Friday, October 28, 2011
The Virial Theorem



In the transition from classical to statistical mechanics, are there familiar quantities that remain constant? The Virial theorem defines a law for how the total kinetic energy of a system behaves under the right conditions, and is equally valid for a one particle system or a mole of particles.



Rudolf Clausius, the man responsible for the first mathematical treatment of entropy and for one of the classic statements of the second law of thermodynamics, defined a quantity G (now called the Virial of Clausius):



G ≡ Σi(pi · ri)



Where the sum is taken over all the particles in a system. You may want to satisfy yourself (it’s a short derivation) that taking the time derivative gives:



dG/dt = 2T + Σi(Fi · ri)



Where T is the total kinetic energy of the system (Σ  ½mv2) and dp/dt = F. Now for the theorem: the Virial Theorem states that if the time average of dG/dt is zero, then the following holds (we use angle brackets ⟨·⟩ to denote time averages):



2⟨T⟩ = - Σi(Fi · ri)



Which may not be surprising. If, however, all the forces can be written as power laws so that the potential is V=arn (with r the inter-particle separation), then



2⟨T⟩ = n⟨V⟩



Which is pretty good to know! (Here, V is the total kinetic energy of the particles in the system, not the potential function V=arn.) For an inverse square law (like the gravitational or Coulomb forces), F∝1/r2 ⇒ V∝1/r, so 2⟨T⟩ = -⟨V⟩.



Try it out on a simple harmonic oscillator (like a mass on a spring with no gravity) to see for yourself. The potential V ∝ kx², so it should be the case that the time average of the potential energy is equal to the time average of the kinetic energy (n=2 matches the coefficient in 2⟨T⟩). Indeed, if x = A sin( √[k/m] · t ), then v = A√[k/m] cos( √[k/m] · t ); then x2 ∝ sin² and v² ∝ cos², and the time averages (over an integral number of periods) of sine squared and cosine squared are both ½. Thus the Virial theorem reduces to



2 · ½m·(A²k/2m) = 2 · ½k(A²/2)



Which is easily verified. This doesn’t tell us much about the simple harmonic oscillator; in fact, we had to find the equations of motion before we could even use the theorem! (Try plugging in the force term F=-kx in the first form of the Virial theorem, without assuming that the potential is polynomial, and verify that the result is the same). But the theorem scales to much larger systems where finding the equations of motion is impossible (unless you want to solve an Avogadro’s number of differential equations!), and just knowing the potential energy of particle interactions in such systems can tell us a lot about the total energy or temperature of the ensemble.

The Virial Theorem

In the transition from classical to statistical mechanics, are there familiar quantities that remain constant? The Virial theorem defines a law for how the total kinetic energy of a system behaves under the right conditions, and is equally valid for a one particle system or a mole of particles.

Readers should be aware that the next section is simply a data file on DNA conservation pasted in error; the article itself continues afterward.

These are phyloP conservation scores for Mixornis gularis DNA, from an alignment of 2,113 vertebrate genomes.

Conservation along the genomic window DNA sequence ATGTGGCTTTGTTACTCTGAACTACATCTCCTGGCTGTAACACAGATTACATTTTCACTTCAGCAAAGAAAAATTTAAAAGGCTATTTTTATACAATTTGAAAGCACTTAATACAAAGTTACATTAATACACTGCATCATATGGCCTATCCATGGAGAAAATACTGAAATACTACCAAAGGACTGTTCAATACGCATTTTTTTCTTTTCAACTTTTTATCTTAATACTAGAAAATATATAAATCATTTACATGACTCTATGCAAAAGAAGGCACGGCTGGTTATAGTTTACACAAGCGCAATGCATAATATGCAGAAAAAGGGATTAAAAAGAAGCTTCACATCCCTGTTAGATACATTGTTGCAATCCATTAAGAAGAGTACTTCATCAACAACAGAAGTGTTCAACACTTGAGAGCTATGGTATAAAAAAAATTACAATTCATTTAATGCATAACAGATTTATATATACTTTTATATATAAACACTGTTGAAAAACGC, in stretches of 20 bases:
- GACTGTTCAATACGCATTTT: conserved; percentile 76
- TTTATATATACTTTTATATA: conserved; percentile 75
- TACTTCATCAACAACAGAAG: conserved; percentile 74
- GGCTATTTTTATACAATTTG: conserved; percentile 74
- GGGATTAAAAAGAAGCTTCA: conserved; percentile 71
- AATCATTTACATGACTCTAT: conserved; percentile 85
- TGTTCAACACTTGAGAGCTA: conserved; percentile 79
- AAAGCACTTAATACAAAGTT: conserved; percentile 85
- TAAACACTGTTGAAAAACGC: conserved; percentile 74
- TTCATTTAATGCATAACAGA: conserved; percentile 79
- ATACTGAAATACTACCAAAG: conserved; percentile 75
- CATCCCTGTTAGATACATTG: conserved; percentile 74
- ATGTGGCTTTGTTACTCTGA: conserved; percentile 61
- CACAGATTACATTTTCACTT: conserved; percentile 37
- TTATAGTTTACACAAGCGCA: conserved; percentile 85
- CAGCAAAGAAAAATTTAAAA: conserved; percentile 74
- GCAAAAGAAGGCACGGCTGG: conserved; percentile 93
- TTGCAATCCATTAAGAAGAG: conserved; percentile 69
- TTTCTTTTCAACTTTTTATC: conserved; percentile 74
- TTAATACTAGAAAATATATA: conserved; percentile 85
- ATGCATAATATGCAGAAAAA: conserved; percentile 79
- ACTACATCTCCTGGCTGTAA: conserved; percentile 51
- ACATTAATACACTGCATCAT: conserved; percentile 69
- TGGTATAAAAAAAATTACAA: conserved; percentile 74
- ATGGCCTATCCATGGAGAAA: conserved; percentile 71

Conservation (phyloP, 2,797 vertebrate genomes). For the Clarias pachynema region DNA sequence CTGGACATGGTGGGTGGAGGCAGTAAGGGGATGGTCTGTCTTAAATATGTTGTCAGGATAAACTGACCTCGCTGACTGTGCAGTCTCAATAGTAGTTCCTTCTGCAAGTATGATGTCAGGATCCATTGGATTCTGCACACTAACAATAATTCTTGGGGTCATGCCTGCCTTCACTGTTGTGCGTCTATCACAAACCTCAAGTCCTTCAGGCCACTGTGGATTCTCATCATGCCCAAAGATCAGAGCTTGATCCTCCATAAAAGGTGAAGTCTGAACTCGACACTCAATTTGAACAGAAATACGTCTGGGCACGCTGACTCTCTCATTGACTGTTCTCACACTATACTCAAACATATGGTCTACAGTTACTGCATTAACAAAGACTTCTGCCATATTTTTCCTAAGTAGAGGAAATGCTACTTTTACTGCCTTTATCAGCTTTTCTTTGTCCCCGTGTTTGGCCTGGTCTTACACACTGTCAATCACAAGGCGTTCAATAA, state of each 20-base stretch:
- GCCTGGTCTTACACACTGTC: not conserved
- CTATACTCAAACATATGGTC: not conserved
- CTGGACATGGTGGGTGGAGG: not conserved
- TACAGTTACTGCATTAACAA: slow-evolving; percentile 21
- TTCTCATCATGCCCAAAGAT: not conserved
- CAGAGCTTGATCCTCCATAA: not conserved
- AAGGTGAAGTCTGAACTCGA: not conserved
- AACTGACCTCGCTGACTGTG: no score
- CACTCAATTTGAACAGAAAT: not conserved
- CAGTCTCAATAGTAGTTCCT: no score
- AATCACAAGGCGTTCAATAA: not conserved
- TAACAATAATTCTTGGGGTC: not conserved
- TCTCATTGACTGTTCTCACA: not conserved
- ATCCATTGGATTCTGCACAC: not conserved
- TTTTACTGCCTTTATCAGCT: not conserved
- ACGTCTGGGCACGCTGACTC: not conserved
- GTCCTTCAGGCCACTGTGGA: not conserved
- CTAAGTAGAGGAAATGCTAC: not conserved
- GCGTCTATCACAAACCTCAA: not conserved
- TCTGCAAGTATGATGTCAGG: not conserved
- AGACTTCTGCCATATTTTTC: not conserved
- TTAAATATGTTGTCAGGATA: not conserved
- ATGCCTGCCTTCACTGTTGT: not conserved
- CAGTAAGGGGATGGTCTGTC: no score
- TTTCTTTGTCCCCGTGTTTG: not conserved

Rudolf Clausius, the man responsible for the first mathematical treatment of entropy and for one of the classic statements of the second law of thermodynamics, defined a quantity G (now called the Virial of Clausius):

G ≡ Σi(pi · ri)

Where the sum is taken over all the particles in a system. You may want to satisfy yourself (it’s a short derivation) that taking the time derivative gives:

dG/dt = 2T + Σi(Fi · ri)

Where T is the total kinetic energy of the system (Σ  ½mv2) and dp/dt = F. Now for the theorem: the Virial Theorem states that if the time average of dG/dt is zero, then the following holds (we use angle brackets ⟨·⟩ to denote time averages):

2⟨T⟩ = - Σi(Fi · ri)

Which may not be surprising. If, however, all the forces can be written as power laws so that the potential is V=arn (with r the inter-particle separation), then

2⟨T⟩ = n⟨V⟩

Which is pretty good to know! (Here, V is the total kinetic energy of the particles in the system, not the potential function V=arn.) For an inverse square law (like the gravitational or Coulomb forces), F∝1/r2 ⇒ V∝1/r, so 2⟨T⟩ = -⟨V⟩.

Try it out on a simple harmonic oscillator (like a mass on a spring with no gravity) to see for yourself. The potential Vkx², so it should be the case that the time average of the potential energy is equal to the time average of the kinetic energy (n=2 matches the coefficient in 2⟨T⟩). Indeed, if x = A sin( √[k/m] · t ), then v = A√[k/m] cos( √[k/m] · t ); then x2 ∝ sin² and v² ∝ cos², and the time averages (over an integral number of periods) of sine squared and cosine squared are both ½. Thus the Virial theorem reduces to

2 · ½m·(A²k/2m) = 2 · ½k(A²/2)

Which is easily verified. This doesn’t tell us much about the simple harmonic oscillator; in fact, we had to find the equations of motion before we could even use the theorem! (Try plugging in the force term F=-kx in the first form of the Virial theorem, without assuming that the potential is polynomial, and verify that the result is the same). But the theorem scales to much larger systems where finding the equations of motion is impossible (unless you want to solve an Avogadro’s number of differential equations!), and just knowing the potential energy of particle interactions in such systems can tell us a lot about the total energy or temperature of the ensemble.

Notes

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    El Teorema del Virial
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